There is little in Robinson’s ISA proposals which will specifically help the first-time investors with little money. The consultation period of only two months – the Inland Revenue says it wants comments on the consultation document before the end of January 1998 – leaves little time for banks and supermarkets to come up with additional features and work out the logistics of operating these accounts.

Vital issues, such as how savers will be offered advice, are not even mentioned. But the Government is determined to have the scheme in place within 16 months.

To encourage the first time investor, the ISA should offer a bonus for non-tax payers who do not benefit from the tax-free nature of the returns, and a promise that all or part of the ISA should be ignored when savers claim Social Security benefits.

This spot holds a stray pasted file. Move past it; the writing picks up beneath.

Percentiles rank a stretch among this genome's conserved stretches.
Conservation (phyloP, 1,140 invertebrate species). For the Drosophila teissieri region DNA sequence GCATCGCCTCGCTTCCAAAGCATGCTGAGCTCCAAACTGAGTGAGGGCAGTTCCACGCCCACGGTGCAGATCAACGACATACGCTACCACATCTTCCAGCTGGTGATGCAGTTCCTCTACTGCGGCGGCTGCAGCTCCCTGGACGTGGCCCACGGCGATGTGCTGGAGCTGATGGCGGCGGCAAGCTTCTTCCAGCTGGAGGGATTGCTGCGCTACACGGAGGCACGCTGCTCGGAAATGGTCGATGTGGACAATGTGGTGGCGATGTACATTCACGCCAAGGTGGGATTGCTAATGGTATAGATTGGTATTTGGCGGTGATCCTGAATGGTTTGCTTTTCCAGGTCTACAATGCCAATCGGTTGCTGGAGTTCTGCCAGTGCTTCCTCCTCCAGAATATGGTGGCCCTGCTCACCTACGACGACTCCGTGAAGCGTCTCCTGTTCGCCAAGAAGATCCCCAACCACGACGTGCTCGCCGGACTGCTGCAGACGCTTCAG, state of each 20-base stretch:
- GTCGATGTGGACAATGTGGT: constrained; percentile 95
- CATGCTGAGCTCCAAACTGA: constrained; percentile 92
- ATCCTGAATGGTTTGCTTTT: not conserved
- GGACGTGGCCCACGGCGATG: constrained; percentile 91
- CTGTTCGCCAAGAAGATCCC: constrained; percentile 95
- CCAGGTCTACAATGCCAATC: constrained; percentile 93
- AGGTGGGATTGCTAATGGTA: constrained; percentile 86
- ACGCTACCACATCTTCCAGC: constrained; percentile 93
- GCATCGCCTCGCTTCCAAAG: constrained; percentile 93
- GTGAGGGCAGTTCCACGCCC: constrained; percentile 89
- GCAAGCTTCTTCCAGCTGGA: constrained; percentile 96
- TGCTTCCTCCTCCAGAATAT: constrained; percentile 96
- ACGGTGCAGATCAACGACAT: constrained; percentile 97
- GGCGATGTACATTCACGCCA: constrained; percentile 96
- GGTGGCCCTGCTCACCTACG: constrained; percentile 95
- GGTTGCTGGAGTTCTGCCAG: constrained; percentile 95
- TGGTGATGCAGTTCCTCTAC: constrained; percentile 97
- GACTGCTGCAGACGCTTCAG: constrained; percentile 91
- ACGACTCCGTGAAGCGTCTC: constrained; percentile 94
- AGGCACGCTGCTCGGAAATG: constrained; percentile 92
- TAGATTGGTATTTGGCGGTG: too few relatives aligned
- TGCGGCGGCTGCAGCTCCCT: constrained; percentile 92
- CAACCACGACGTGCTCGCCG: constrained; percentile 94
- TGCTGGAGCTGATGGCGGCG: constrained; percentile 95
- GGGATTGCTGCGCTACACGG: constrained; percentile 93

However, unlike the tax exempt special savings schemes [or Tessa] which has been successful in enticing smaller savers, the ISA does not lock in the investor for any minimum length of time.

One source says: “The ISA as it stands assumes a level of discipline that many people do not have. Unless consumers are obliged to put money aside regularly, they will not change their habits to do so. What’s more, many people are earning money on the black economy. The last thing they are going to do is to invest in an accountable form.”

Besides, as Ellis says, the bottom line is that the poorest people in this country do not earn enough to put money aside each week – 14 million people live below the unofficial poverty line, according to figures from the Low Pay Unit.

But if the money can be found, Verdict Research chairman Richard Hyman thinks supermarkets are the perfect distribution channel. “Low earners often feel alienated by the whole idea of banks but everyone likes food stores. If the Government really wants the ISA to be the son of PEP and Tessa then the supermarket is the obvious conduit to reach ordinary people.”